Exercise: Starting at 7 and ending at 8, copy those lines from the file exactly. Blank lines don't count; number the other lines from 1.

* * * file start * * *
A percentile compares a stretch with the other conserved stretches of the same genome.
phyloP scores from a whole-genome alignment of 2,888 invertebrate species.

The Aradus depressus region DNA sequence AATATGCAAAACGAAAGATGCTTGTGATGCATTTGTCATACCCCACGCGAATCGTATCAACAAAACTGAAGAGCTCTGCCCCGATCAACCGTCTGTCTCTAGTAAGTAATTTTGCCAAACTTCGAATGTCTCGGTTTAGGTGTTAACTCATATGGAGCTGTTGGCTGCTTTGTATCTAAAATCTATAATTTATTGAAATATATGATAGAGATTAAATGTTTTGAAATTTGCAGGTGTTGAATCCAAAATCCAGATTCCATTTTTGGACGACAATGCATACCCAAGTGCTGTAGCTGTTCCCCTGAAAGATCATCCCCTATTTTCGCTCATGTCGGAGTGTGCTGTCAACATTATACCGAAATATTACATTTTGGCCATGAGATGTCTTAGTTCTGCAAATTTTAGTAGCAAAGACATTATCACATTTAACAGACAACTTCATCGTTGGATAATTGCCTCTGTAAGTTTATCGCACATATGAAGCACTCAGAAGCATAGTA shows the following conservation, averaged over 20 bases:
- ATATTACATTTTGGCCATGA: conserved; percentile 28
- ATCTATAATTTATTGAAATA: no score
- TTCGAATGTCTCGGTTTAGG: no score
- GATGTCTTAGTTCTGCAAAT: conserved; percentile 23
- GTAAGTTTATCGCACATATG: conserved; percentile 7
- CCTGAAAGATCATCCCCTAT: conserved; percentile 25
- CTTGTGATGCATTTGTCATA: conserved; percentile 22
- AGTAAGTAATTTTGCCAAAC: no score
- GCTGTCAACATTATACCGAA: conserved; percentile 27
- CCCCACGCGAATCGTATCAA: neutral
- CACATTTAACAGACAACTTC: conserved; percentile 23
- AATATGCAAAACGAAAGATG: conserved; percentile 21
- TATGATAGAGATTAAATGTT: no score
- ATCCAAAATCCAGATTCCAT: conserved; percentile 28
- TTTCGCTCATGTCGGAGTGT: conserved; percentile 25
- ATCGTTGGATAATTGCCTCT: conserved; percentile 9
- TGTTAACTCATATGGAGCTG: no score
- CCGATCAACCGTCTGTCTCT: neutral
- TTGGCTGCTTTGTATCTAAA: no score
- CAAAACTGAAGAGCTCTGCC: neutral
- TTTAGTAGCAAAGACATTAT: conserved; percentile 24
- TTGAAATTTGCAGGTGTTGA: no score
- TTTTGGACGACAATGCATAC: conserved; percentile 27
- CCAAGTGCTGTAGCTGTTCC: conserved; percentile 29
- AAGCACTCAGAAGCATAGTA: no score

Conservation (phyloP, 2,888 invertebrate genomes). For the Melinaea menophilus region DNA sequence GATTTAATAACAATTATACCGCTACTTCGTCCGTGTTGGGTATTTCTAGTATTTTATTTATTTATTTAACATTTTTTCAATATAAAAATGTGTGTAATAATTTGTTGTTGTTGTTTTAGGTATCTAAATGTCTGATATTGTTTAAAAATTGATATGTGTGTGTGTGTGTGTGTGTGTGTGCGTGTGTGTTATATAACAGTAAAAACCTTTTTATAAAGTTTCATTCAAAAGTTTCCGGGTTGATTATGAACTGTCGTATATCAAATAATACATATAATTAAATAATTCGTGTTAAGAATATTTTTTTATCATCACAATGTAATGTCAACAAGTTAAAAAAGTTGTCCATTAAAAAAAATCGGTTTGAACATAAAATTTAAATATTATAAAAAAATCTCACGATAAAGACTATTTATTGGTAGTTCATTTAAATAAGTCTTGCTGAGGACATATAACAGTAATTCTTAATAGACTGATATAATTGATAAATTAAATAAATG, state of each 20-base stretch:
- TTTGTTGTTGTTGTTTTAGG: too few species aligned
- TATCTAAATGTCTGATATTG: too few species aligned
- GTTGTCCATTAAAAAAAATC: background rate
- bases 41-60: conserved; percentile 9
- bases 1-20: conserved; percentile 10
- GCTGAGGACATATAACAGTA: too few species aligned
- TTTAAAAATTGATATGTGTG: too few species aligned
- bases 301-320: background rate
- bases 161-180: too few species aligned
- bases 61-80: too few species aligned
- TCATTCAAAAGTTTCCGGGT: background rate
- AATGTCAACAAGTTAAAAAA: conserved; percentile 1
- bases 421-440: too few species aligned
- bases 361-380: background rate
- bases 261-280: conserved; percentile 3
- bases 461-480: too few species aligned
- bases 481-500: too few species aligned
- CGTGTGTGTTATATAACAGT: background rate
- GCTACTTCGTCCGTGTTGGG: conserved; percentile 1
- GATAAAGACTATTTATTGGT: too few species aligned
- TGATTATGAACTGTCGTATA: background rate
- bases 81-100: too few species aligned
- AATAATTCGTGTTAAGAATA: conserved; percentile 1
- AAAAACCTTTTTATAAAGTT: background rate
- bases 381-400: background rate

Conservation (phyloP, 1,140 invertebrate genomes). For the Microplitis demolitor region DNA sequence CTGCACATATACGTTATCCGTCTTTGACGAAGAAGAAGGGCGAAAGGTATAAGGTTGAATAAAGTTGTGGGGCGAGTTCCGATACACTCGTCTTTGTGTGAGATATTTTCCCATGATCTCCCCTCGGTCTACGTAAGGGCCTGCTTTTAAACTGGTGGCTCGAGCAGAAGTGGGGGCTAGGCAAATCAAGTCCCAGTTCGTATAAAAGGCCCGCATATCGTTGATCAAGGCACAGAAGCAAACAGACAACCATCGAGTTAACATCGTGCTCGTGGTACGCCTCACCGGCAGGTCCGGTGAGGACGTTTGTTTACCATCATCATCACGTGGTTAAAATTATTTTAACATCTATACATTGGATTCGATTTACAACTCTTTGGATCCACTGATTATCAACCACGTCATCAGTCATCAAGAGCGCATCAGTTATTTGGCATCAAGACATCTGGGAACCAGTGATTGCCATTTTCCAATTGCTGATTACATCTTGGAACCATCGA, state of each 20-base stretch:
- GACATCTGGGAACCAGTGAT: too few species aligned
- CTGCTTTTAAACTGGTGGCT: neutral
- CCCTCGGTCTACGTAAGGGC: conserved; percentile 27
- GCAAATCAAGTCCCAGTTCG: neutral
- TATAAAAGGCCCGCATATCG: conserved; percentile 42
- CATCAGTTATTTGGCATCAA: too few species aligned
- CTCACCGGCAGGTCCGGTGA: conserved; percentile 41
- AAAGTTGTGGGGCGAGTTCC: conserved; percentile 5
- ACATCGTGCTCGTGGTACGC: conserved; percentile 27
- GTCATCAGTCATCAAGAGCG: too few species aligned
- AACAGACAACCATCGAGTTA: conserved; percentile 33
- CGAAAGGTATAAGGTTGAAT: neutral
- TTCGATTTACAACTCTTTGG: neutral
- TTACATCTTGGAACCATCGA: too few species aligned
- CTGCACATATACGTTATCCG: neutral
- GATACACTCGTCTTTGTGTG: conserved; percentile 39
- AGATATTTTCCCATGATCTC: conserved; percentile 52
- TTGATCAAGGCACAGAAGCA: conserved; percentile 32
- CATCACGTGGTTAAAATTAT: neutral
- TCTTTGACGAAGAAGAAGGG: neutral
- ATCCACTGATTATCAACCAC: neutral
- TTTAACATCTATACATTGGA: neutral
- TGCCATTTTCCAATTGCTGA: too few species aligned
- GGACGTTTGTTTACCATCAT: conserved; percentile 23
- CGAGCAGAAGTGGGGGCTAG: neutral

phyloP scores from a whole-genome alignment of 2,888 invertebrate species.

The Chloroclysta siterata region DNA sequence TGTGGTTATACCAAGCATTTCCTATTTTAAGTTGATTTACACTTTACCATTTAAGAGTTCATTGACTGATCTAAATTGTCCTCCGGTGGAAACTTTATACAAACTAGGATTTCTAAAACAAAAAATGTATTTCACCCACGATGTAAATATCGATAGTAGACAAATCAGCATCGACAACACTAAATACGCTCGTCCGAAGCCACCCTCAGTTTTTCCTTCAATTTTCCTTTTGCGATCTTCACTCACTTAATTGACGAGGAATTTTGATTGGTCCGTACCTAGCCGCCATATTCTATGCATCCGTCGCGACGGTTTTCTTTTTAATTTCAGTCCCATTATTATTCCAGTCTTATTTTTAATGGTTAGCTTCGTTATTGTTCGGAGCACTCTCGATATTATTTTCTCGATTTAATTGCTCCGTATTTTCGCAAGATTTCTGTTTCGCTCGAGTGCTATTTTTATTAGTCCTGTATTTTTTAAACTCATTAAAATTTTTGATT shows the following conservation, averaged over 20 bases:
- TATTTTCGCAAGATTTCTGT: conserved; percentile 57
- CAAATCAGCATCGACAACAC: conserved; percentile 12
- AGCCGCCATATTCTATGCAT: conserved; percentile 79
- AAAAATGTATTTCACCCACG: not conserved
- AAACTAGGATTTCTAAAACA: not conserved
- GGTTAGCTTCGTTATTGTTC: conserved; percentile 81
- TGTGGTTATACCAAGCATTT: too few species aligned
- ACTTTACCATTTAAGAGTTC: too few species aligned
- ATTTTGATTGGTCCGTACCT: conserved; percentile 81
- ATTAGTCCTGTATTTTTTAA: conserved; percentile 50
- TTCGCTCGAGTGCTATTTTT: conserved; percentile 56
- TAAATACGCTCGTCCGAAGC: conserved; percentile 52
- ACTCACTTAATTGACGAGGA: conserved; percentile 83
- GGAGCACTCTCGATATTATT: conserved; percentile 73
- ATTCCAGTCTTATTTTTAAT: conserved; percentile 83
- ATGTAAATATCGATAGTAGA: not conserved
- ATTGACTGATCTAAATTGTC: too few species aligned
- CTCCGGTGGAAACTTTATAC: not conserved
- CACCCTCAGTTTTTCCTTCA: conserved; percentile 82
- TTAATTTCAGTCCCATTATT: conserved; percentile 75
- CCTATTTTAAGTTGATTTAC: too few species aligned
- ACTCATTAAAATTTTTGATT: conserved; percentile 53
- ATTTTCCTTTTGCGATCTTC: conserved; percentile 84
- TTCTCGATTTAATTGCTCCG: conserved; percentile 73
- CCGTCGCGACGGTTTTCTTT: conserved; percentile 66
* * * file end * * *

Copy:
- GATGTCTTAGTTCTGCAAAT: conserved; percentile 23
- GTAAGTTTATCGCACATATG: conserved; percentile 7